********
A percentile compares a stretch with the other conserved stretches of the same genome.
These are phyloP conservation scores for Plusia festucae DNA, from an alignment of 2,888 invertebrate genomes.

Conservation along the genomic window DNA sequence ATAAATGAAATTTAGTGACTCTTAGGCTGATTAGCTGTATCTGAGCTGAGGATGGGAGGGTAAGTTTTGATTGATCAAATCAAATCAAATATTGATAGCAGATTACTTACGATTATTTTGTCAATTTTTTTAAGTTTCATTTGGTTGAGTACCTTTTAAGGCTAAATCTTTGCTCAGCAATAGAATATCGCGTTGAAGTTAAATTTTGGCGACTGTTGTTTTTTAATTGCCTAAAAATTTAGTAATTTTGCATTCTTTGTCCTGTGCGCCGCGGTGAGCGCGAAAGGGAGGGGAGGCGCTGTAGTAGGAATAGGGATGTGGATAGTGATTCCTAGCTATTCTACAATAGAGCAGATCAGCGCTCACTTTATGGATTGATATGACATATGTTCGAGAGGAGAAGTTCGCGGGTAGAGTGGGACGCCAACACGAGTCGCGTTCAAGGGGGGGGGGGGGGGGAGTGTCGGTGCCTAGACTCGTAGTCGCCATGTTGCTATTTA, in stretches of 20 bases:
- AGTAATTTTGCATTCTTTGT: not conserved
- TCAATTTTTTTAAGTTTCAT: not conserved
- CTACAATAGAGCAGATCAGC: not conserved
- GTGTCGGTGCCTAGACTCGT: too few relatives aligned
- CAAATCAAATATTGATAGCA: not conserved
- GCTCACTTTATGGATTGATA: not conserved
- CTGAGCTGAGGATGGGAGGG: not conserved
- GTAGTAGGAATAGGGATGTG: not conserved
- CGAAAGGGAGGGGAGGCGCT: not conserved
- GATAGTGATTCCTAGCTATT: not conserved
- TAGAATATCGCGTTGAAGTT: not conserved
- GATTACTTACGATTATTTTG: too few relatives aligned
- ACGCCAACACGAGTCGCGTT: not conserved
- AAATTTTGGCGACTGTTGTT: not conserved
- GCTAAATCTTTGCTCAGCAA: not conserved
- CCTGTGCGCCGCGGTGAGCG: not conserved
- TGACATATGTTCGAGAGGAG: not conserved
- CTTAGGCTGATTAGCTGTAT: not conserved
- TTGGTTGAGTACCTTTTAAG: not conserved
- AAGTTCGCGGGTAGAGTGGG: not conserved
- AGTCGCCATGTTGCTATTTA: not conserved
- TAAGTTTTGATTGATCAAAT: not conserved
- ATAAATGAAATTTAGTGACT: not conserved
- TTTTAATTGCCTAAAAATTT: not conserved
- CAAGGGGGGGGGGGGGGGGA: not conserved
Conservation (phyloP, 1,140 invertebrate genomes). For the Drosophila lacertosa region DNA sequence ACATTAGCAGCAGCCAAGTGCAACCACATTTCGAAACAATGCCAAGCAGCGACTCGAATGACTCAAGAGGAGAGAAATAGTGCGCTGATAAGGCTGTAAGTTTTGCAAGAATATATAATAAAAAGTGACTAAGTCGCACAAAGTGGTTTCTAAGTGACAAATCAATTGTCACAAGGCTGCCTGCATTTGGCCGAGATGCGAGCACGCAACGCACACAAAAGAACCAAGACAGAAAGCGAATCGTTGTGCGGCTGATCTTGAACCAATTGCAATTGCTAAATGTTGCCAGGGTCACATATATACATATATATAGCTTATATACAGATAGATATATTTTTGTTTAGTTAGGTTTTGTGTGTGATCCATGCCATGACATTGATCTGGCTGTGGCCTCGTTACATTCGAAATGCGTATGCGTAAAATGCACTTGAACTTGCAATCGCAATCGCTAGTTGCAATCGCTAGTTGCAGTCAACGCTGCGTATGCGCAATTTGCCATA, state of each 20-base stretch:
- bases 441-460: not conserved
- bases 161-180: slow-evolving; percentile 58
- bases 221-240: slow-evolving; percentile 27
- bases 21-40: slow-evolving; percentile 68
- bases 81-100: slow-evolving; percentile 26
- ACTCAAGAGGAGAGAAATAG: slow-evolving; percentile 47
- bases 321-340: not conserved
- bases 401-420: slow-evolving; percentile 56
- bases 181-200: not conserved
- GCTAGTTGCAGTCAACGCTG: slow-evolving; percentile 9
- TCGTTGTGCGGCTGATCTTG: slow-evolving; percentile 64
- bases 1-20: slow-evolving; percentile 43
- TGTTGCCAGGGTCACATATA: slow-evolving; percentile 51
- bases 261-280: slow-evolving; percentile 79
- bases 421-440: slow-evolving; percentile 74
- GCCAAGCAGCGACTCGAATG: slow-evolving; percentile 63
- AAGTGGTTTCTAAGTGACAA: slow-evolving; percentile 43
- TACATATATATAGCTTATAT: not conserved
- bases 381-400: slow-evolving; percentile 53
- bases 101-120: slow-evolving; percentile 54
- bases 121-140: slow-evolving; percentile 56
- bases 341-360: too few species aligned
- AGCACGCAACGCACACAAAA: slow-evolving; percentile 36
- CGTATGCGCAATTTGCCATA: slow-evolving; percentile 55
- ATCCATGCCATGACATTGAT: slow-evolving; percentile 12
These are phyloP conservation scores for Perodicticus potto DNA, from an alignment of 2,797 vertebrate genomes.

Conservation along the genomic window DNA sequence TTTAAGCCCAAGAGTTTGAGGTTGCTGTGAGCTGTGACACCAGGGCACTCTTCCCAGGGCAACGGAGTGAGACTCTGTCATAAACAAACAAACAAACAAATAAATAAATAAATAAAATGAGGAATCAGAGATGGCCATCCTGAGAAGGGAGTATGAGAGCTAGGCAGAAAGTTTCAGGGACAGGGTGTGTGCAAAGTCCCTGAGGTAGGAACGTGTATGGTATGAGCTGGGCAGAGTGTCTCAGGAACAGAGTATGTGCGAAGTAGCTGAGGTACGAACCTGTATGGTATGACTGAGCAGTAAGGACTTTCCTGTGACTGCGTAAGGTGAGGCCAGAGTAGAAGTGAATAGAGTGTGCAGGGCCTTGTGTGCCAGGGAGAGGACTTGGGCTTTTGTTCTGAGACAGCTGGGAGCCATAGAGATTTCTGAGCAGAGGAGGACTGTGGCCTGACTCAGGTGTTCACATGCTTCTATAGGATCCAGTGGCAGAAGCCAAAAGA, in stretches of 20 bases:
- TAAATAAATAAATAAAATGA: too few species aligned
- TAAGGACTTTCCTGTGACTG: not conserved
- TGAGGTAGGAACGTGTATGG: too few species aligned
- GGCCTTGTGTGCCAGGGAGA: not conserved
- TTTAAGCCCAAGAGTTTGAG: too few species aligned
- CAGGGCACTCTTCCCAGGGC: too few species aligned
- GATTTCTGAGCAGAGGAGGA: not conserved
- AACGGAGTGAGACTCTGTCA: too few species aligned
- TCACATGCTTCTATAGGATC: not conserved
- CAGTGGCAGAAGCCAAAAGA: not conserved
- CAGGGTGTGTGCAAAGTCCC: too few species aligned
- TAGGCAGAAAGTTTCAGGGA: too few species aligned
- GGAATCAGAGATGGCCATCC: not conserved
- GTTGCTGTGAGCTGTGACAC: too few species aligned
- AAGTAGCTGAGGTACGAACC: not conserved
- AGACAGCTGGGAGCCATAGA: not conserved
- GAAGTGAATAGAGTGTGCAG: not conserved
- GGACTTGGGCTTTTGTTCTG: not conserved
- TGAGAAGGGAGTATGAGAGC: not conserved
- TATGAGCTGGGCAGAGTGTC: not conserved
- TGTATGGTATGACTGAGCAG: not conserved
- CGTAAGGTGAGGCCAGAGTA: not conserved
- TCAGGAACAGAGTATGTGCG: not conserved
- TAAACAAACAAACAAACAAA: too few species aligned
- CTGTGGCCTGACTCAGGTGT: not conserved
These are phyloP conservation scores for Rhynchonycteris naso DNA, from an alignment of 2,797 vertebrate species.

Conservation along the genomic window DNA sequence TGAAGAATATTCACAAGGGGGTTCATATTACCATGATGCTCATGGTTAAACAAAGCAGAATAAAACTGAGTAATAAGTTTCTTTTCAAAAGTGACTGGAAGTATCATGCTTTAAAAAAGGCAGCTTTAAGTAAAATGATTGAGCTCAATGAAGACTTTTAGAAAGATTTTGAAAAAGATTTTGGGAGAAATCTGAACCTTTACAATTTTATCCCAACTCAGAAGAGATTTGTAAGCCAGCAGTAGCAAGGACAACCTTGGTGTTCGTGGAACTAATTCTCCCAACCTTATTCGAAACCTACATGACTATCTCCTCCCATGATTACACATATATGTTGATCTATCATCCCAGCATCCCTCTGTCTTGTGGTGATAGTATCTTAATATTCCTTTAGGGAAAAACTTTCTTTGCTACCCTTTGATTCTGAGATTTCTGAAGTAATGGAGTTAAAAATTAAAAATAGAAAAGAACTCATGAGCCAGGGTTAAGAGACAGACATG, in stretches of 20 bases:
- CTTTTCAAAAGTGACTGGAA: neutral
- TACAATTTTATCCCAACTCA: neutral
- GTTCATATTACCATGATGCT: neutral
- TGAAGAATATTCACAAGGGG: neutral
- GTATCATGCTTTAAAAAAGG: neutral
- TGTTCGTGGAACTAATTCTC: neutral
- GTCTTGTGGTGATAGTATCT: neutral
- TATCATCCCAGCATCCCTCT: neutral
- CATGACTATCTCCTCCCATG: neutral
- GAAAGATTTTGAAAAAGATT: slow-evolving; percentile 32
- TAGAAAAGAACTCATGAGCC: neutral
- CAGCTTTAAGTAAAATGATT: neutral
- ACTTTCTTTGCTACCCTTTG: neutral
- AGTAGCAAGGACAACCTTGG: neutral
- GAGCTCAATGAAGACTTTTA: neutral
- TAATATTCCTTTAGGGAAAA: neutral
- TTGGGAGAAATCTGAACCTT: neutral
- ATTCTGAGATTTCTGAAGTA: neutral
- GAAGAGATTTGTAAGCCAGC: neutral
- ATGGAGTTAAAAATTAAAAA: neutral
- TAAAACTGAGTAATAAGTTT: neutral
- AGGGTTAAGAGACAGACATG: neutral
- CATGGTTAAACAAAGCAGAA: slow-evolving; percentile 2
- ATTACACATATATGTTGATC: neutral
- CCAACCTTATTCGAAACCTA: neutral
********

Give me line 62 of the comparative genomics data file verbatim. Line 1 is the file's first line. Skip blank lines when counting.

- CAGGGCACTCTTCCCAGGGC: too few species aligned